COSATU rejected any attempt to privatise or collapse SAA and called for a comprehensive forensic audit of SAA, Technical, Express and Mango to dig deeper into the looting across the board. Complaints of theft and nepotism were being reported by COSATU members and had to be investigated. Also, the airline must deal with wasteful expenditure which appeared to be money laundering schemes in some cases, and the turnaround plan had to be effectively implemented before any financial injections. There was need to prosecute those who have looted at SAA over many years, and to implement policy and cost measures to stabilise and ensure SAA's long term sustainability.

The Department of Public Enterprises has dismally failed in its mandate and something had to be done. SAA Express and Mango had to be consolidated so that they do not go the retrenchment route and the foreign debt owed to SAA by other countries such as Angola and Nigeria had to be repaid. COSATU emphasised the need for SAA to report more often to Parliament until it gets back on its feet.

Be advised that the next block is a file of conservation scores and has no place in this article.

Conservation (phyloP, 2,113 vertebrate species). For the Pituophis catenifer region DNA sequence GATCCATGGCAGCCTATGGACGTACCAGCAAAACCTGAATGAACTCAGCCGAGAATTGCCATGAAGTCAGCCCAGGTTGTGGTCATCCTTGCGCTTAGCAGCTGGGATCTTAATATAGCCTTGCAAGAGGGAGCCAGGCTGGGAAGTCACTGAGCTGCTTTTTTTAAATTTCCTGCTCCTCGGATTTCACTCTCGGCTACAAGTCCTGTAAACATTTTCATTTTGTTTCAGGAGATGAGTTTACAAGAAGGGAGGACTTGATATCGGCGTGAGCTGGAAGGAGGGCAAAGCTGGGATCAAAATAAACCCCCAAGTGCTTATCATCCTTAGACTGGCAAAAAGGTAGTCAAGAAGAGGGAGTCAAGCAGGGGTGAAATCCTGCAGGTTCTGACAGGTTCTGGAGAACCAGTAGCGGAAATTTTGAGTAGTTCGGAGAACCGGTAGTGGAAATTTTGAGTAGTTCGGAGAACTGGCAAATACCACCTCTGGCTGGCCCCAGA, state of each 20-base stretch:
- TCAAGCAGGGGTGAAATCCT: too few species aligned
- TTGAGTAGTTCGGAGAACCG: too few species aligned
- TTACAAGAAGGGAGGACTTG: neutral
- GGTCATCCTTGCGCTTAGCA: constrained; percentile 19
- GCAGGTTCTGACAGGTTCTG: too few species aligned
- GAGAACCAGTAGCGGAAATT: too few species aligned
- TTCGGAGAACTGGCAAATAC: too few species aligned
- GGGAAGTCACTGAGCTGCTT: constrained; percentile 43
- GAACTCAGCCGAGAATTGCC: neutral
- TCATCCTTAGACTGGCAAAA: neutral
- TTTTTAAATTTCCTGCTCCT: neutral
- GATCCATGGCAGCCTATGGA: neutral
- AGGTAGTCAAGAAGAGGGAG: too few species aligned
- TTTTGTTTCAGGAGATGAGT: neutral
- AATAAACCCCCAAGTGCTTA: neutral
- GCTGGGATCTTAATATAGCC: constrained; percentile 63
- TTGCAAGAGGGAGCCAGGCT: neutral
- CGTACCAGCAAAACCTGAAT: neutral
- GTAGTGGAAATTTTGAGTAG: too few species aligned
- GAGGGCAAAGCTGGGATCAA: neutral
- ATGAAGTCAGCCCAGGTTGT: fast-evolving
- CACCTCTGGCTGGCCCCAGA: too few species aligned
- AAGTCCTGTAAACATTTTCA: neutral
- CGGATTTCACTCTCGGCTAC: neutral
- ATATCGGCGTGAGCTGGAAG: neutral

Discussion

Mr Paulsen agreed with COSATU and emphasised that individuals involved in the looting of SAA had to be prosecuted to ensure SAA gets back on its feet.

Mr Shaik-Emam agreed PIC money should not be availed to SAA in its current state- workers’ money should not be used to bailout a failing entity. However, if SAA puts its house in order, then that could be an option. He noted the very high salaries being paid to executives- something had to be done about it.  COSATU’s recommendations were reasonable and should be supported. The Department of Public Enterprises was failing in its role of ensuring SAA is fully accountable. The Department does not seem to be in full control of the SOEs. COSATU recommendations were reasonable.